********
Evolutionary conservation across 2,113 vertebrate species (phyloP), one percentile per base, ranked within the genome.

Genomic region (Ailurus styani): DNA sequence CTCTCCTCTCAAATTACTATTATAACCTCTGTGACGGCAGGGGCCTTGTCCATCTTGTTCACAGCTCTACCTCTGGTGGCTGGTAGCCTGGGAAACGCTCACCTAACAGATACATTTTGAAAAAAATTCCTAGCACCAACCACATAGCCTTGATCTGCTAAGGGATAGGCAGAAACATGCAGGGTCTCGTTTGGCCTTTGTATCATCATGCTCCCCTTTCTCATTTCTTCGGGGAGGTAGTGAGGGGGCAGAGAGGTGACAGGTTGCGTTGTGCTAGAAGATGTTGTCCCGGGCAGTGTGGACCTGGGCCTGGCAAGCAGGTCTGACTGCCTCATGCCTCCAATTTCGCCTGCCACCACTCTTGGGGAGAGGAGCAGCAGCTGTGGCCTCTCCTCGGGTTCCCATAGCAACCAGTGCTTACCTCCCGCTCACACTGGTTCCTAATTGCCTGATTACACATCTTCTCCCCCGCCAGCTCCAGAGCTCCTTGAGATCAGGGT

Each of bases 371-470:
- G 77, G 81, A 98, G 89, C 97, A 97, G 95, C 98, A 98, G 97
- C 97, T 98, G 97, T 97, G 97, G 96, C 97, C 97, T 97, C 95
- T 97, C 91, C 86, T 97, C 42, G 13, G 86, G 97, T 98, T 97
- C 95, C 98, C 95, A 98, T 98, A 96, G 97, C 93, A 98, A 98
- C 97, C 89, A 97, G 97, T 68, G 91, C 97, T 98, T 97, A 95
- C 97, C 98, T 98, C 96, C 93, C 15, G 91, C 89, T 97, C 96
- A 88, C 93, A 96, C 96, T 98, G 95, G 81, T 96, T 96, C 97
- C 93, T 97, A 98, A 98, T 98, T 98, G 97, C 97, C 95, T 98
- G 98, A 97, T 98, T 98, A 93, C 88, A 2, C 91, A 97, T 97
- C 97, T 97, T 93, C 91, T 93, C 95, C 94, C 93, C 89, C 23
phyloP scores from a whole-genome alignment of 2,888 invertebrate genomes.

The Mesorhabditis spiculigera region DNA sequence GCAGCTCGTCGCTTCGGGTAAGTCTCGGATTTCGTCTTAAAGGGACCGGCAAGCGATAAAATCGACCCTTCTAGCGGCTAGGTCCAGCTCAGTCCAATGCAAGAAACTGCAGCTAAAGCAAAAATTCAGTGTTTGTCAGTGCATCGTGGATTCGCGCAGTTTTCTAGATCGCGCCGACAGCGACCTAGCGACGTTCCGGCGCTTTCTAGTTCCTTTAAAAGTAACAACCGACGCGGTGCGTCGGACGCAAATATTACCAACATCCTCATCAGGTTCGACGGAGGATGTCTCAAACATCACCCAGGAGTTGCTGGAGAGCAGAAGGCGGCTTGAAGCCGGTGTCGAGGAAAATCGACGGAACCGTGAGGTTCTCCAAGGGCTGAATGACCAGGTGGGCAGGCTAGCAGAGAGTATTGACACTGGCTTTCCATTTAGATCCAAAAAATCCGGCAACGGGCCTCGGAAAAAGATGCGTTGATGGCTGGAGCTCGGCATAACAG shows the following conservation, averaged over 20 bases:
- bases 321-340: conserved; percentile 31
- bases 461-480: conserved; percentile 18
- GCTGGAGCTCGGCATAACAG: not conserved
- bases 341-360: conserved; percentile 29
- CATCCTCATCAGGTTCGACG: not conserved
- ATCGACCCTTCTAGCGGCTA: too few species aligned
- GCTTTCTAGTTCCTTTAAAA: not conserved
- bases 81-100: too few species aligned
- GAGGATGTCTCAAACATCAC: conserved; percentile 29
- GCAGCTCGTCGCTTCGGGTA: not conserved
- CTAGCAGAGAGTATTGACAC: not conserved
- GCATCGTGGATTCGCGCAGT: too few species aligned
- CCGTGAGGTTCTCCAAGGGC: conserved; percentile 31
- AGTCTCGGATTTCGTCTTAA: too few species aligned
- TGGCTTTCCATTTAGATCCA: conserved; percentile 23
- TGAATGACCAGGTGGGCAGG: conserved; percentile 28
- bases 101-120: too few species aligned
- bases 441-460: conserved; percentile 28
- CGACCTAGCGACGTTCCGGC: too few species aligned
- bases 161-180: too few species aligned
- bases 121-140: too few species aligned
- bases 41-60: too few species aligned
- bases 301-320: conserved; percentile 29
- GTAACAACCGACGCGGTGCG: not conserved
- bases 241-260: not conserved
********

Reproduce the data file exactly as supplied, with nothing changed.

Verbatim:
Evolutionary conservation across 2,113 vertebrate species (phyloP), one percentile per base, ranked within the genome.

Genomic region (Ailurus styani): DNA sequence CTCTCCTCTCAAATTACTATTATAACCTCTGTGACGGCAGGGGCCTTGTCCATCTTGTTCACAGCTCTACCTCTGGTGGCTGGTAGCCTGGGAAACGCTCACCTAACAGATACATTTTGAAAAAAATTCCTAGCACCAACCACATAGCCTTGATCTGCTAAGGGATAGGCAGAAACATGCAGGGTCTCGTTTGGCCTTTGTATCATCATGCTCCCCTTTCTCATTTCTTCGGGGAGGTAGTGAGGGGGCAGAGAGGTGACAGGTTGCGTTGTGCTAGAAGATGTTGTCCCGGGCAGTGTGGACCTGGGCCTGGCAAGCAGGTCTGACTGCCTCATGCCTCCAATTTCGCCTGCCACCACTCTTGGGGAGAGGAGCAGCAGCTGTGGCCTCTCCTCGGGTTCCCATAGCAACCAGTGCTTACCTCCCGCTCACACTGGTTCCTAATTGCCTGATTACACATCTTCTCCCCCGCCAGCTCCAGAGCTCCTTGAGATCAGGGT

Each of bases 371-470:
- G 77, G 81, A 98, G 89, C 97, A 97, G 95, C 98, A 98, G 97
- C 97, T 98, G 97, T 97, G 97, G 96, C 97, C 97, T 97, C 95
- T 97, C 91, C 86, T 97, C 42, G 13, G 86, G 97, T 98, T 97
- C 95, C 98, C 95, A 98, T 98, A 96, G 97, C 93, A 98, A 98
- C 97, C 89, A 97, G 97, T 68, G 91, C 97, T 98, T 97, A 95
- C 97, C 98, T 98, C 96, C 93, C 15, G 91, C 89, T 97, C 96
- A 88, C 93, A 96, C 96, T 98, G 95, G 81, T 96, T 96, C 97
- C 93, T 97, A 98, A 98, T 98, T 98, G 97, C 97, C 95, T 98
- G 98, A 97, T 98, T 98, A 93, C 88, A 2, C 91, A 97, T 97
- C 97, T 97, T 93, C 91, T 93, C 95, C 94, C 93, C 89, C 23
phyloP scores from a whole-genome alignment of 2,888 invertebrate genomes.

The Mesorhabditis spiculigera region DNA sequence GCAGCTCGTCGCTTCGGGTAAGTCTCGGATTTCGTCTTAAAGGGACCGGCAAGCGATAAAATCGACCCTTCTAGCGGCTAGGTCCAGCTCAGTCCAATGCAAGAAACTGCAGCTAAAGCAAAAATTCAGTGTTTGTCAGTGCATCGTGGATTCGCGCAGTTTTCTAGATCGCGCCGACAGCGACCTAGCGACGTTCCGGCGCTTTCTAGTTCCTTTAAAAGTAACAACCGACGCGGTGCGTCGGACGCAAATATTACCAACATCCTCATCAGGTTCGACGGAGGATGTCTCAAACATCACCCAGGAGTTGCTGGAGAGCAGAAGGCGGCTTGAAGCCGGTGTCGAGGAAAATCGACGGAACCGTGAGGTTCTCCAAGGGCTGAATGACCAGGTGGGCAGGCTAGCAGAGAGTATTGACACTGGCTTTCCATTTAGATCCAAAAAATCCGGCAACGGGCCTCGGAAAAAGATGCGTTGATGGCTGGAGCTCGGCATAACAG shows the following conservation, averaged over 20 bases:
- bases 321-340: conserved; percentile 31
- bases 461-480: conserved; percentile 18
- GCTGGAGCTCGGCATAACAG: not conserved
- bases 341-360: conserved; percentile 29
- CATCCTCATCAGGTTCGACG: not conserved
- ATCGACCCTTCTAGCGGCTA: too few species aligned
- GCTTTCTAGTTCCTTTAAAA: not conserved
- bases 81-100: too few species aligned
- GAGGATGTCTCAAACATCAC: conserved; percentile 29
- GCAGCTCGTCGCTTCGGGTA: not conserved
- CTAGCAGAGAGTATTGACAC: not conserved
- GCATCGTGGATTCGCGCAGT: too few species aligned
- CCGTGAGGTTCTCCAAGGGC: conserved; percentile 31
- AGTCTCGGATTTCGTCTTAA: too few species aligned
- TGGCTTTCCATTTAGATCCA: conserved; percentile 23
- TGAATGACCAGGTGGGCAGG: conserved; percentile 28
- bases 101-120: too few species aligned
- bases 441-460: conserved; percentile 28
- CGACCTAGCGACGTTCCGGC: too few species aligned
- bases 161-180: too few species aligned
- bases 121-140: too few species aligned
- bases 41-60: too few species aligned
- bases 301-320: conserved; percentile 29
- GTAACAACCGACGCGGTGCG: not conserved
- bases 241-260: not conserved